Priority: very important

    • Dr. Jeff Klein, assistant superintendent for academic services, gave a preliminary description of the work of the Sleep and Start Times work group.

    • He asked the advisory team to read the report from the work group in preparation for the next meeting.

    Reduce cost of student transportation:
    The School Start Time Plan will result in a reduction in costs to transport students daily with annual operating cost savings redirected to the classroom.
    Priority: very important

    • State law requires us to provide service to everyone that lives more than three miles from school, and the state reimburses us for transporting anyone who lives more than a mile away. Thanks to a recent law, we can also be reimbursed for students who live closer for whom we have safety concerns about their walking route. In Park Hill, where there are a lack of safe walking routes, we offer transportation to all students free of charge.

    • Over the last couple decades, costs for transportation increased sharply and Park Hill’s rising enrollment increased our transportation needs. During the same time, the state funding for transportation dropped and then stayed low.


    • In 2017-2018, we spent $7.68 million on student transportation, and $4.65 million of that was for daily routes.


    • Route costs:

      • A regular education single route costs $271.72 per morning or afternoon route, each day. This means a bus leaving the bus barn, picking up students, delivering them to school and returning to the bus barn each morning and afternoon.

      • A double route costs $299.23 per morning or afternoon route, each day. This means a bus leaving the bus barn, pick up students, delivering them to school, picking up a second load of students, delivering them to school, and then returning to the bus barn each morning and afternoon. This requires 98 routes.

      • If we had gone to a triple route this year, as we had proposed, we estimated that it would cost $329.45 per morning or afternoon route, each day. This means a bus leaving the bus barn, pick up students, delivering them to school, picking up a second load of students, delivering them to school, picking up a third load of students, delivering them to school, and then returning to the bus barn each morning and afternoon.

    • Route needs:

      • In 2018-2019, we needed 106 buses and drivers for 199 routes. This included 13 buses and drivers for shuttles.

      • In 2019-2020, we will need 113 buses and drivers for 211 routes. This includes 13 to 15 buses and drivers for shuttles.

      • Using this year’s numbers, a multi-tiered routing model would mean that would need 71 buses and drivers for 213 routes, including shuttles.

      • Our current cost for regular routes is $5,861,386, including $641,618 for shuttles. Using this year’s numbers, a three-tier model would cost $4,332,112, including $168,523 for shuttles. This would save $1,529,274.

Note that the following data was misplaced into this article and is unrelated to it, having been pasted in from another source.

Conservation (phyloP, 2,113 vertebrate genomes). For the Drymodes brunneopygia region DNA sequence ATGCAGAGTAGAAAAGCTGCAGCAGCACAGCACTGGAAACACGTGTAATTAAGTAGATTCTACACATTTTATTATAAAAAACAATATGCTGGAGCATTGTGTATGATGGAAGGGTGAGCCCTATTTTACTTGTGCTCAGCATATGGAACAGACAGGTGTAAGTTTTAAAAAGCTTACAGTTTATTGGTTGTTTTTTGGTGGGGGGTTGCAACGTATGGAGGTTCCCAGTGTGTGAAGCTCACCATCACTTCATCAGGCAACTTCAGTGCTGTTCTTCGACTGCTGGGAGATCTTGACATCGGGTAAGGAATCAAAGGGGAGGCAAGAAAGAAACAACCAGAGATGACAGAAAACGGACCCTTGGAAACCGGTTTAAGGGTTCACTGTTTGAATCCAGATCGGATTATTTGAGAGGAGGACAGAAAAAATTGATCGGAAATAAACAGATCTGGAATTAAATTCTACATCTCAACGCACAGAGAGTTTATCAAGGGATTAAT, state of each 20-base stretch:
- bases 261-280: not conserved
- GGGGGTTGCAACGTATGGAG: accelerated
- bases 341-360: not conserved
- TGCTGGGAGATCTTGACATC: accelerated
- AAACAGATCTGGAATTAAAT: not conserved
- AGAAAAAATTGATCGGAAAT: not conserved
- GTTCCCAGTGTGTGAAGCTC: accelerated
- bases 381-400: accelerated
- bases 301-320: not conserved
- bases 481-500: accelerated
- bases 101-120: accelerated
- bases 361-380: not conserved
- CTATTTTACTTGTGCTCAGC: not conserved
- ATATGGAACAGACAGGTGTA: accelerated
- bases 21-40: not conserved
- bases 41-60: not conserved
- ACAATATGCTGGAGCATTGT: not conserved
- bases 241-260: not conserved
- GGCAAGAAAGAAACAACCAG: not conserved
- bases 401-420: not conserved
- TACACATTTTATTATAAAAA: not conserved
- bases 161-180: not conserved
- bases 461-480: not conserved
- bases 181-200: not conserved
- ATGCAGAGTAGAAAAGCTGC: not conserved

Maintain safety at bus stops:
    The School Start Time Plan will not negatively impact the safety of students at bus stops.
    Priority: very important

    • We put the bus stops into the routing software each year, then we start to receive requests to modify the bus stops. We only make changes if they meet our safety and efficiency requirements.

    • We will not reduce the number of bus stops too much, even though this would be more efficient, because it would compromise safety. In addition, we cannot continually change bus stops throughout the year, because it reduces safety.

    • Some parents tell us they are concerned about young children waiting at bus stops in the dark.

    Maintain access to academic and extra-curricular programming:
    The School Start Time Plan will not negatively impact current academic opportunities or extracurricular programming.
    Priority: very important

    • Background details at next meeting

    Minimize negative impact on families:
    The School Start Time Plan will minimize negative impact on families, such as negative impacts on child care solutions, negative financial impact to families, and negative impact on access to opportunities and activities outside of school.
    Priority: very important

    • Background details at next meeting

    Minimize change and disruption:
    The School Start Time Plan will minimize the number of students whose school start time changes by more than 15 minutes.
    Priority: very important

    • Background details at next meeting

    Maintain consistency with benchmark schools and districts:
    School start and end times in the district’s School Start Time Plan will be consistent with benchmark school districts.
    Priority: important

    • Background details at next meeting


    NEXT MEETING
    The next advisory committee meeting will be 4:30-7 p.m. Wednesday, August 7 in the media center at Lakeview Middle School. It is open to the public


    Presentation slides [PDF]
  • Committee list, timeline and evaluation criteria

    3 months ago
    Start times 750

    The Board of Education approved the start times process, including the advisory committee members, timeline and evaluation criteria for creating a multi-tier busing model.

    Advisory committee information

    The Board of Education approved the start times process, including the advisory committee members, timeline and evaluation criteria for creating a multi-tier busing model.

    Advisory committee information